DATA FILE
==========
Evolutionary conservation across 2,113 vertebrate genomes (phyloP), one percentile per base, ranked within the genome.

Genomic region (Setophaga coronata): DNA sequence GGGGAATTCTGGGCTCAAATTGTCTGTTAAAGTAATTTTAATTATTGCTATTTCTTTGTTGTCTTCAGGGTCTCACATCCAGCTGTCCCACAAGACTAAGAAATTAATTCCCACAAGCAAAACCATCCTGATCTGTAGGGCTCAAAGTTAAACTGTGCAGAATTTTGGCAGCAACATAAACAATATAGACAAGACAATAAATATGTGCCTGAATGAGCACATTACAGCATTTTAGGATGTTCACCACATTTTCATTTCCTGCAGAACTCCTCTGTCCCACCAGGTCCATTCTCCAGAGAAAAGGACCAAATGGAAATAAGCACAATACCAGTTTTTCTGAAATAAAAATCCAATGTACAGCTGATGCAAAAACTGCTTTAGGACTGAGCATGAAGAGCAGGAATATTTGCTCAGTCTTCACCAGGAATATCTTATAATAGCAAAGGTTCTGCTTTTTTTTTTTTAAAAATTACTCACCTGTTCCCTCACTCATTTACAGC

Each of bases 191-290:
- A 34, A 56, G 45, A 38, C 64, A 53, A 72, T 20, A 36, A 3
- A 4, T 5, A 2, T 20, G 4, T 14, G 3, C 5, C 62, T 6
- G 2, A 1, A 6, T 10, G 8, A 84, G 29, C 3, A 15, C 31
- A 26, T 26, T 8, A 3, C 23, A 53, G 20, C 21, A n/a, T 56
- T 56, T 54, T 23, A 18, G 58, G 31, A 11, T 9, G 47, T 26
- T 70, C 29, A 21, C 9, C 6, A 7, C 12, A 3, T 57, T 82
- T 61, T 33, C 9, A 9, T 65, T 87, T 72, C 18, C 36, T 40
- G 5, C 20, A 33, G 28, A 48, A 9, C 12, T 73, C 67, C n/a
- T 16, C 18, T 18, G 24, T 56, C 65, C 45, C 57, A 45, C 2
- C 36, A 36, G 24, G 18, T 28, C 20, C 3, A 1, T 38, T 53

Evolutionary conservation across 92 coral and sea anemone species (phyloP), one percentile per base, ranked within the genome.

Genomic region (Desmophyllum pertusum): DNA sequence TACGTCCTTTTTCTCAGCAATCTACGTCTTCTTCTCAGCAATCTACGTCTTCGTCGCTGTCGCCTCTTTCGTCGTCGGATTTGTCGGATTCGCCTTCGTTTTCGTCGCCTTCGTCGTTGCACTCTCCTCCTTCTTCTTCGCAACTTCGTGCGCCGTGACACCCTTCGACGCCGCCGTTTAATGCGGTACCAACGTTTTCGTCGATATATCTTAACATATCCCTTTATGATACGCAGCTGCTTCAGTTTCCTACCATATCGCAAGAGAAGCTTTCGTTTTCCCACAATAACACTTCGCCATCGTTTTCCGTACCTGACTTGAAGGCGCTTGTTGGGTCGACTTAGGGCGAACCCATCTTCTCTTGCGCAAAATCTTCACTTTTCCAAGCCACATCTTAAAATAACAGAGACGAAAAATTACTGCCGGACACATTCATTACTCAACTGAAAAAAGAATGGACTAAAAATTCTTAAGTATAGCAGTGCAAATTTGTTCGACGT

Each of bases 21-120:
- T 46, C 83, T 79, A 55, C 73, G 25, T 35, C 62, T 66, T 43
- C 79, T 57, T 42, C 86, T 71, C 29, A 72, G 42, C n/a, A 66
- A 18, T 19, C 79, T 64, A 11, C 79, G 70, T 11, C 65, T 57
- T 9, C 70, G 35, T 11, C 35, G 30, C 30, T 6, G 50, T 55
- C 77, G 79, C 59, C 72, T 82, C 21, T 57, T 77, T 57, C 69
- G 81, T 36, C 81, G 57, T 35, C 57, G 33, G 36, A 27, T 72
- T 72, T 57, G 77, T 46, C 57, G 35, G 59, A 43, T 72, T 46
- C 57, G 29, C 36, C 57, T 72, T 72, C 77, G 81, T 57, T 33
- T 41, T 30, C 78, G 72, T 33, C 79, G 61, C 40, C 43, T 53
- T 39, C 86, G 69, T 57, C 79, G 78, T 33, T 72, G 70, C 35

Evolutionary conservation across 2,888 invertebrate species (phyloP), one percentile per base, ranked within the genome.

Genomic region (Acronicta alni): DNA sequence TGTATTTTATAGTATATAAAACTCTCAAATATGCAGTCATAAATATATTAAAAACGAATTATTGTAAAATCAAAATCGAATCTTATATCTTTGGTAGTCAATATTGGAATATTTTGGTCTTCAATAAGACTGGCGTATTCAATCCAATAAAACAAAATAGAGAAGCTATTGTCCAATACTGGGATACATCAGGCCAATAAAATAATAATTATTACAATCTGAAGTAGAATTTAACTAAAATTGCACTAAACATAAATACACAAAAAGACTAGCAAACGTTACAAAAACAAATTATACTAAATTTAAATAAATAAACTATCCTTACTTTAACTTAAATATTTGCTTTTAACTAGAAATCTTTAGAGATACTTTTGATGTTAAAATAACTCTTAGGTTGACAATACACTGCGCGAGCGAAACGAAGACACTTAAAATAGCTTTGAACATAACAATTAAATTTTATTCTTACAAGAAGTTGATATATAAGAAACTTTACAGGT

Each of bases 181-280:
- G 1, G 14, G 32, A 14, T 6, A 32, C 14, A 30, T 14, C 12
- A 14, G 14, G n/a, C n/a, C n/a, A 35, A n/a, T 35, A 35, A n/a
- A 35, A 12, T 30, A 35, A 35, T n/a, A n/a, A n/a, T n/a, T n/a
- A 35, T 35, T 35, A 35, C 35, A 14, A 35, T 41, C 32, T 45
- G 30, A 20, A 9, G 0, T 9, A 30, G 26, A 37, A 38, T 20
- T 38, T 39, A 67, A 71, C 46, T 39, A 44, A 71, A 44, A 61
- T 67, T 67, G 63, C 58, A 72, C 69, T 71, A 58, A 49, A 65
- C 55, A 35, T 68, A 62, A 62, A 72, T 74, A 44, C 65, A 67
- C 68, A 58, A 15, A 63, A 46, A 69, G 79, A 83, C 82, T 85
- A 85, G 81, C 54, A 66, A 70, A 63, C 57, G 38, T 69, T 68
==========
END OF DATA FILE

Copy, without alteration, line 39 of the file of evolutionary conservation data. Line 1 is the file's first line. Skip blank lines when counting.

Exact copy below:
- A 85, G 81, C 54, A 66, A 70, A 63, C 57, G 38, T 69, T 68